Social media, live chat, live video, and chatbots have people talking about efficient ways to interact, market, sell, and build brands. These technologies are new compared to email marketing, which has been around for decades. With that being said, 99 percent of people check their emails daily, and you can include me in this group. Many of us enter our email inboxes frequently and more than our social inboxes. Not only is email marketing not dead; it’s alive, well, and kicking butt. Email marketing is an effective way to communicate, reach prospects and customers directly, and close deals.
Email marketing plays a pivotal role in my online business. As a traffic source, it ranks third after organic search and social media. I tweak and update my email marketing strategy at least once a month with the goal of increasing my open rates, clicks, and conversions. For example, I recently changed my autoresponse frequency and content. I also scan the marketplace quarterly for tools/services that might be better than my current arsenal. While the core features of email marketing software haven’t and aren’t likely to change, the marketplace is full of competition with at least ten providers who offer free email marketing services. Free plans are excellent for beginners and folks with low subscriber counts.
Email marketing services boil down to user-friendliness, integrations with external apps, and pricing. I use MailerLite, a first-class email marketing provider. They integrate with my opt-in form plugin, Bloom, for a potent one-two punch. I use Bloom to get subscribers, and MailerLite to deliver my content. I’m happy with MailerLite, but let’s see how they compare to MailChimp. I used MailChimp years ago, so it’s an opportunity to check in. Both companies have free plans, but I will compare their ten-dollar plans.
MailerLite was founded in 2010 and operates in Vilnius, Lithuania. More than 400,000 businesses, startups, and freelancers use their email and marketing services. They send more than 1 billion emails every month.
MailChimp was founded in 2001 and operates in Atlanta, USA. Millions of people and businesses around the world use MailChimp’s marketing tools to reach customers and grow their businesses.
Most email marketing software features are self-explanatory, and details are available at each website. Except for subscriber limits, MailerLite and MailChimp are nearly identical.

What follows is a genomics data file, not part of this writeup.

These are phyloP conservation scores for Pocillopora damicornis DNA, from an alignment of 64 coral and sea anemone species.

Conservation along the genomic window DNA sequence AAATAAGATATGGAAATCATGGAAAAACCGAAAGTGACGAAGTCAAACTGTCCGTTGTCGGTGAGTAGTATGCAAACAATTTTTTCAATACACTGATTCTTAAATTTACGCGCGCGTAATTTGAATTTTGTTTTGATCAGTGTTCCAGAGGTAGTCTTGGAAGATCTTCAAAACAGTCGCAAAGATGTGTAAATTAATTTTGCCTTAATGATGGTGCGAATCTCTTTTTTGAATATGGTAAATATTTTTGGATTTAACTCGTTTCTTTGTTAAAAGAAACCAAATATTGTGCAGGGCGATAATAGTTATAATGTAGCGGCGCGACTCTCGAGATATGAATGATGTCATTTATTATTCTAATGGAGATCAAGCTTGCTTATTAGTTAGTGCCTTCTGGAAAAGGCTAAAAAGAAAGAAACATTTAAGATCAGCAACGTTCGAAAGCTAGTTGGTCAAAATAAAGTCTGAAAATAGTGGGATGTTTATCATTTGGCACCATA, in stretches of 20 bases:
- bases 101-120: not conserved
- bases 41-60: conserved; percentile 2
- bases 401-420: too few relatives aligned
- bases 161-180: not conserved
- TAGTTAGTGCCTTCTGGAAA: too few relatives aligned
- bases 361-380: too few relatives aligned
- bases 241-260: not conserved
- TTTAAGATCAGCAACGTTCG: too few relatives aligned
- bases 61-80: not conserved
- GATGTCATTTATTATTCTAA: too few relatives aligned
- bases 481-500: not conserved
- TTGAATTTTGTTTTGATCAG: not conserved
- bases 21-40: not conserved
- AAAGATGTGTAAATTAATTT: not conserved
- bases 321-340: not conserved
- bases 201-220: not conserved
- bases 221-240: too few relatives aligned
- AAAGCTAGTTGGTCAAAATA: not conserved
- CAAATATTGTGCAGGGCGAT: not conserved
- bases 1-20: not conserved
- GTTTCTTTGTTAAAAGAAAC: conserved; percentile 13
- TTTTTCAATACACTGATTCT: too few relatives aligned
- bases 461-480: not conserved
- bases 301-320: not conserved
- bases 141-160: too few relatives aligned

|Features||MailerLite $10/month plan||MailChimp $10/month plan|
|Subscribers||1,001-2,500||Up to 500 (501 = $15)|
|Emails per month||Unlimited||Unlimited|
|Rich text editor||X||X|
|Mobile friendly emails||X||X|
|A/B split testing||X||X|
|Unsubscribe page builder||X|
|Send time optimization||X|
|Abandoned cart emails||X|
|Tracking and campaign reports||X||X|
MailerLite offers automatic resend and unsubscribe page builder capabilities. Regarding automatic resend, MailerLite states, “Increase your open rate up to 30% by automatically resending your campaign to those recipients who didn’t open it the first time or didn’t click any links.” MailerLite’s unsubscribe page builder allows you to customize your page to retain subscribers and make the process more pleasant for unsubscribers.
MailChimp has a feature called “send time optimization.” STO looks at your list and determines the best sending time for distributing emails. STO relies on in-house data.
MailChimp is much stronger than MailerLite for e-commerce, which isn’t surprising since they own Mandrill, a transactional email service. MailChimp integrates with Shopify, WooCommerce, BigCommerce, and a few other major platforms. MailerLite integrates with Shopify, WooCommerce, and a few smaller players.
A critical difference between MailerLite and MailChimp is pricing. Ten dollars with MailerLite affords 1,001 to 2,500 subscribers before you reach the next price level ($20 for 2,501-5,000). Ten dollars with MailChimp affords 500 subscribers then $15 for 501-1,000 and $20 for 1,001-1,500. At 2,500 subscribers, you will pay three times more at MailChimp compared to MailerLite ($10 vs. $30 a month).
MailChimp is a viable option until they are not. I left MailChimp years ago due to their random and abrupt policy changes and terrible customer support. For example, MailChimp jumped on the cryptocurrency ban bandwagon and has shut down accounts. They are the first email marketing company to follow bans from Google, Facebook, and others. Also, they got rid of Alex Jones after Facebook, YouTube, and Spotify did. It’s typical of MailChimp to put themselves first, and users second. Even worse, they jump on bans as a media stunt and marketing opportunity (very sleazy of them!). Suppose your blog mentions cryptocurrencies and you use MailChimp. It’s possible that today your account is active and tomorrow it is suspended. To make matters worse, MailChimp treats its suspended users like the plague by providing insufficient details and support.
MailerLite and MailChimp are very alike except that MailChimp forces you to pay for additional features while MailerLite’s features are the same for every plan. MailerLite has a pricing advantage whereas MailChimp is better for e-commerce activities. For everyday email marketing, both services are excellent. For e-commerce, I would favor MailChimp, but you should consider Benchmark, which is arguably more robust for roughly the same pricing.
Separately, if you use AWeber, Seva (formerly ConvertKit), GetReponse, CampaignMonitor, Mad Mimi, or ConstantContact, you’ll save up to 60 percent with MailerLite.